By Bobbie Poynter / Community Editor
Eleven-year-old Savannah Litton believed she had found of an abused and abandoned kitten, but didn’t know what to do about it. Fortunately for Savannah, her fourth grade science teacher at Hunter Hills Elementary, Ms. Lanitta Moore, had just read a Times-Tribune feature story to the class about a new animal activist group, Justice for Abused Animals. In the article, the organization’s phone number was listed, so Savannah made the call. Shortly thereafter, Savannah herself had the privilege of becoming the foster mother of a small cat, appropriately dubbed Hunter, after the girl’s school.
Savannah’s fourth grade classmates were touched by the newspaper’s story and what the animals had gone through. They were particularly interested in the dog, Justice, and how she was able to adapt to having her rear leg amputated.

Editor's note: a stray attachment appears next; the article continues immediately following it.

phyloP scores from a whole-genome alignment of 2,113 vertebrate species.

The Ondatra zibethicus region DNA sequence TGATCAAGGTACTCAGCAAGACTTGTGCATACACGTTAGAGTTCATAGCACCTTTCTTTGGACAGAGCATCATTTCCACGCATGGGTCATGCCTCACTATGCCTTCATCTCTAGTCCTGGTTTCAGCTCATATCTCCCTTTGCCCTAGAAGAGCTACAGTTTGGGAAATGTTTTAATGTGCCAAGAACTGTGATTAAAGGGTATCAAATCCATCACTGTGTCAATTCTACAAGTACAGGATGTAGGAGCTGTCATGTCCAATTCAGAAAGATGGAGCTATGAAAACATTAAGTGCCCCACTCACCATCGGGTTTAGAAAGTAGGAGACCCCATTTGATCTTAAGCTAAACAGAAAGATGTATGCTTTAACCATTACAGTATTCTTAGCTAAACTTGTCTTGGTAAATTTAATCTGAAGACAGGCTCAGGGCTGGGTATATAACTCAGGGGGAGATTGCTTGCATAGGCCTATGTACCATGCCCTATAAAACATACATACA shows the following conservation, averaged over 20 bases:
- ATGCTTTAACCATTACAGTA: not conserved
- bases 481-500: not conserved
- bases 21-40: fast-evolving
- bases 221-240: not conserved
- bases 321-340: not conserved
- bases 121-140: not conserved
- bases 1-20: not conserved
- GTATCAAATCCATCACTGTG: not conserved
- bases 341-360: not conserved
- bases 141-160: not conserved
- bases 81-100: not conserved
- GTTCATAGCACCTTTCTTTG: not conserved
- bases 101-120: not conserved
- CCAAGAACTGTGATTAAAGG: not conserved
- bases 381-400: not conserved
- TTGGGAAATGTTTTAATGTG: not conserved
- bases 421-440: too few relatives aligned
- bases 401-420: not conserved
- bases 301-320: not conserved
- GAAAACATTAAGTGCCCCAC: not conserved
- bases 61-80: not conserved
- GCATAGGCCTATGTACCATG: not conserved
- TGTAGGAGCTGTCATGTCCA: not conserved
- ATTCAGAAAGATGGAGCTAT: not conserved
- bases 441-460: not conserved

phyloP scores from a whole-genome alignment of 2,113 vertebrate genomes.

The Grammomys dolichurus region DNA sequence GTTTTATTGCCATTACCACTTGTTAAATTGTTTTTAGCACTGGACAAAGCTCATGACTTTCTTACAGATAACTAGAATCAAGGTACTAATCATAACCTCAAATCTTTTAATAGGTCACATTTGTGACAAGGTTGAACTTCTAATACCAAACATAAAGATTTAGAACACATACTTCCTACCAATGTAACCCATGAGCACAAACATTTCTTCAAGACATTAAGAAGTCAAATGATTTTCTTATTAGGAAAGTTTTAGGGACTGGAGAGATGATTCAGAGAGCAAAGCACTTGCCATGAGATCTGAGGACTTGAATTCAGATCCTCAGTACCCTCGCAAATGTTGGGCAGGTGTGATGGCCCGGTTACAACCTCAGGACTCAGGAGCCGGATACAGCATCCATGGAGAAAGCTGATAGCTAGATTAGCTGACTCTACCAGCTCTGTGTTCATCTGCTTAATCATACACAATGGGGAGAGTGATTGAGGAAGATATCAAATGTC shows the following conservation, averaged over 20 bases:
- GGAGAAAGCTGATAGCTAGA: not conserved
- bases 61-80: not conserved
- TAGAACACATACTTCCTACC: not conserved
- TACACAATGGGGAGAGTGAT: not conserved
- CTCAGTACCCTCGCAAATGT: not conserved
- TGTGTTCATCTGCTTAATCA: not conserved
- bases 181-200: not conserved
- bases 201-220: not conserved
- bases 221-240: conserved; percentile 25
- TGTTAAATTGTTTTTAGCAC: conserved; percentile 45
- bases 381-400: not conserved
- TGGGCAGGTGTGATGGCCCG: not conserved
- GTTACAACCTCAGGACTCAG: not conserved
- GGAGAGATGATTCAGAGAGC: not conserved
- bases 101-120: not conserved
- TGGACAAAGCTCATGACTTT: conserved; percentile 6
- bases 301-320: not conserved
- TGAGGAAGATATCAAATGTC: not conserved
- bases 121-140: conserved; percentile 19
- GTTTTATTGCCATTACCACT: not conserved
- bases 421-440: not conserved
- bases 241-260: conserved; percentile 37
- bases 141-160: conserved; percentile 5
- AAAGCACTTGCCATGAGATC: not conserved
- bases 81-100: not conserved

The students wanted to do something to help, and eagerly began a school-wide drive for pet supplies. The items will be used to help people who volunteer to foster the animals, many of whom need special care due to injuries or neglect.
Beginning on Valentines Day, the kids made posters for the school and distributed flyers to publicize the event. The flyers and posters listed the kinds of items that were needed, like dry dog and cat food, grooming items, collars leashes, blankets and towels and even treats and toys for those animals who have had very little positive socialization with their owners.
The Hunter Hills students have already collected lots of items for their efforts. Havannah and her class invite the general public to participate in their drive by dropping off needed items at Hunter Hills School or contacting teachers Lanitta Moore or Jessica Hensley at 862-4655. The pet supply drive will continue through March 29.